There are no shortage of places for women to sell their used clothing online. For awhile, it felt like a new secondhand marketplace launched every week. But over the last year, the field narrowed. The remaining players either focus on exclusively on high-end luxury consignment, like The RealReal, or on building thriving secondhand communities. Poshmark, headquartered in Menlo Park, Calif., has emerged as a major player in the latter group.
Today, Poshmark announced it has raised $25 million in new funding from its existing investors: Mayfield Fund, Menlo Ventures, Inventus Capital, and SoftTech VC. New investors Union Grove Venture Partners and Shea Ventures joined the round. The company, which also counts celebrities like fashion designer Rachel Zoe and actor Ashton Kutcher among its backers, has raised a total of $47.2 million in venture funding to date.
Bringing the world of secondhand shopping online is no easy task. As I wrote in 2012:
Poshmark has proven it can get those elements right, processing “tens of thousands” of orders each day. Now with 700,000 sellers and 10 million listings from more than 5,000 fashion brands, the company continues to grow. It has had an advantage of being mobile-first, expanding to desktop in 2014. (Even still, desktop sales only account for 7% to 8% of total sales.) The average active user spends 25 minutes per day with Poshmark, opening the app seven to nine times per day, according to CEO and founder Manish Chandra. The company boasts 700,000 sellers in the U.S., which Chandra compares to Shopify, a marketplace which recently filed to go public, and has 162,000 merchants around the world.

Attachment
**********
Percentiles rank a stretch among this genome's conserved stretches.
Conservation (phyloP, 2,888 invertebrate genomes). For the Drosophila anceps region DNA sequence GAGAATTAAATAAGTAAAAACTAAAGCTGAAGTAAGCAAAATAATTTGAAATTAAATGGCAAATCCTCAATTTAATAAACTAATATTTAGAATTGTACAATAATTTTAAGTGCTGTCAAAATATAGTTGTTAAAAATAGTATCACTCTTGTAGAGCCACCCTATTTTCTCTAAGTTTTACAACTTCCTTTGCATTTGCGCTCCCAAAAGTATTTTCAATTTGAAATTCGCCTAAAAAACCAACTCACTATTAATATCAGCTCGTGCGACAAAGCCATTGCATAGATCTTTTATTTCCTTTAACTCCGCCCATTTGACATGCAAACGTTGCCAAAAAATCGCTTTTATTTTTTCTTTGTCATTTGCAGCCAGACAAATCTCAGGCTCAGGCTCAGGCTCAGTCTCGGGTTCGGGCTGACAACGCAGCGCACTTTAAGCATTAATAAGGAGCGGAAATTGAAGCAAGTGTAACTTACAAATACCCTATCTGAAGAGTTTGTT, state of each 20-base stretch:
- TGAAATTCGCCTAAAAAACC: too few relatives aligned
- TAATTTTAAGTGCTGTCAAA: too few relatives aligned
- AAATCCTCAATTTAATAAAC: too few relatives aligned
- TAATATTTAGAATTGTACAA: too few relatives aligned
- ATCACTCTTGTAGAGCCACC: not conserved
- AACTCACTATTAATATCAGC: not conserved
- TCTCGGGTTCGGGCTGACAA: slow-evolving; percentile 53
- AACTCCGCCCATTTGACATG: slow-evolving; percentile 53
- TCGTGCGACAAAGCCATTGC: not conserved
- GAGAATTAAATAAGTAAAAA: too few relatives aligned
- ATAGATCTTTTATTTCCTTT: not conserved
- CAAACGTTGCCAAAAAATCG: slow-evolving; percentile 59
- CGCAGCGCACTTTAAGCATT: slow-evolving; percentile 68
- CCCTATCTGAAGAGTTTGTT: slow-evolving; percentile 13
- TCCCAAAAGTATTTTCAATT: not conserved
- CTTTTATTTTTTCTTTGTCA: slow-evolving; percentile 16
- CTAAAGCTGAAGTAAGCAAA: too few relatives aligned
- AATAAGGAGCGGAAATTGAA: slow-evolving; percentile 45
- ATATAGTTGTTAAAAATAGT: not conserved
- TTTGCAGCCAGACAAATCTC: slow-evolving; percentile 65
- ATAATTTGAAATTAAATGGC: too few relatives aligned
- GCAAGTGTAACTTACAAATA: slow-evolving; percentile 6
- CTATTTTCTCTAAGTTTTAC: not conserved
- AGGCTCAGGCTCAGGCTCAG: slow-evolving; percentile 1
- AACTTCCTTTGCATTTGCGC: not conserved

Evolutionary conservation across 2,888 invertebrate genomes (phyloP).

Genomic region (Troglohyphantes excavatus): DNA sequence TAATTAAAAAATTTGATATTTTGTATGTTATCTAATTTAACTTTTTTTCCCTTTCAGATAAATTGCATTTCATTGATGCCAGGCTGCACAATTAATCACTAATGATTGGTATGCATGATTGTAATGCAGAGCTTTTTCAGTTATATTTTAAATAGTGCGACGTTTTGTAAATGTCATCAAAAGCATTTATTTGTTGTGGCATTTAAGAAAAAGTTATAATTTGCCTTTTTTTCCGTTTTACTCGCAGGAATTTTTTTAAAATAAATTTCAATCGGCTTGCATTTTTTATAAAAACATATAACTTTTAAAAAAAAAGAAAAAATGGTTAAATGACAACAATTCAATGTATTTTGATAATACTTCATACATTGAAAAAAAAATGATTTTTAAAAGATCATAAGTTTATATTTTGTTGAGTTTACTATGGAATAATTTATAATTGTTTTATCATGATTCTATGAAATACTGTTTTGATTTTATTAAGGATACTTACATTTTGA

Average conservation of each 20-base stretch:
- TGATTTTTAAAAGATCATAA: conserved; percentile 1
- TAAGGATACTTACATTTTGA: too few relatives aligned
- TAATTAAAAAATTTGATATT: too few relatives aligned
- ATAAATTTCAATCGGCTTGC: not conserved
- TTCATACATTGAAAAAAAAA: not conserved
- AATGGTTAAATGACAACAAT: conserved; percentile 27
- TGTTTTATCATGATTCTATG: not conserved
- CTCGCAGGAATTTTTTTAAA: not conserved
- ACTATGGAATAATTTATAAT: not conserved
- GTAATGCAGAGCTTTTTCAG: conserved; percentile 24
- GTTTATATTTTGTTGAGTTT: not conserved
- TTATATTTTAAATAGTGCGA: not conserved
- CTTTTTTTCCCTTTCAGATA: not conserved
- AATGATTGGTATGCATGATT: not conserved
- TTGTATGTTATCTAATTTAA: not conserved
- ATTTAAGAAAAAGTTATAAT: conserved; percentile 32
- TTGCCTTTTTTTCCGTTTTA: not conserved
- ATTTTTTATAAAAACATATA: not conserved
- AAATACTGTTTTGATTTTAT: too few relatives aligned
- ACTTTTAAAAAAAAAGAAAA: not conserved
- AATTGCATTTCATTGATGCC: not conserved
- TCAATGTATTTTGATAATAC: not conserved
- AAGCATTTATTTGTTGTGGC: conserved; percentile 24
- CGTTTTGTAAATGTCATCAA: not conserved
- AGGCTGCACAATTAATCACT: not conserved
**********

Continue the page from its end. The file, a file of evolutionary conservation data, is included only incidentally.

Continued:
Poshmark claims to sell roughly $17 million worth of goods on its platform each month, taking a 20% cut on sales. (Unlike other marketplace sites such as eBay (EBAY), Poshmark collects payments and handles the shipping for goods sold on its site, so it counts all sales as top-line revenue.)
Now, the company will use its new funding to sell more than just secondhand goods to its engaged community. Currently, one-fifth of Poshmark’s inventory is not secondhand. Power sellers, who think of themselves more like boutique owners and curators than as garage sale proprietors, are increasingly using the platform to sell goods they acquired wholesale. Poshmark plans to encourage this behavior, while also forming partnerships with major brands in order to sell more new goods directly to users on the platform.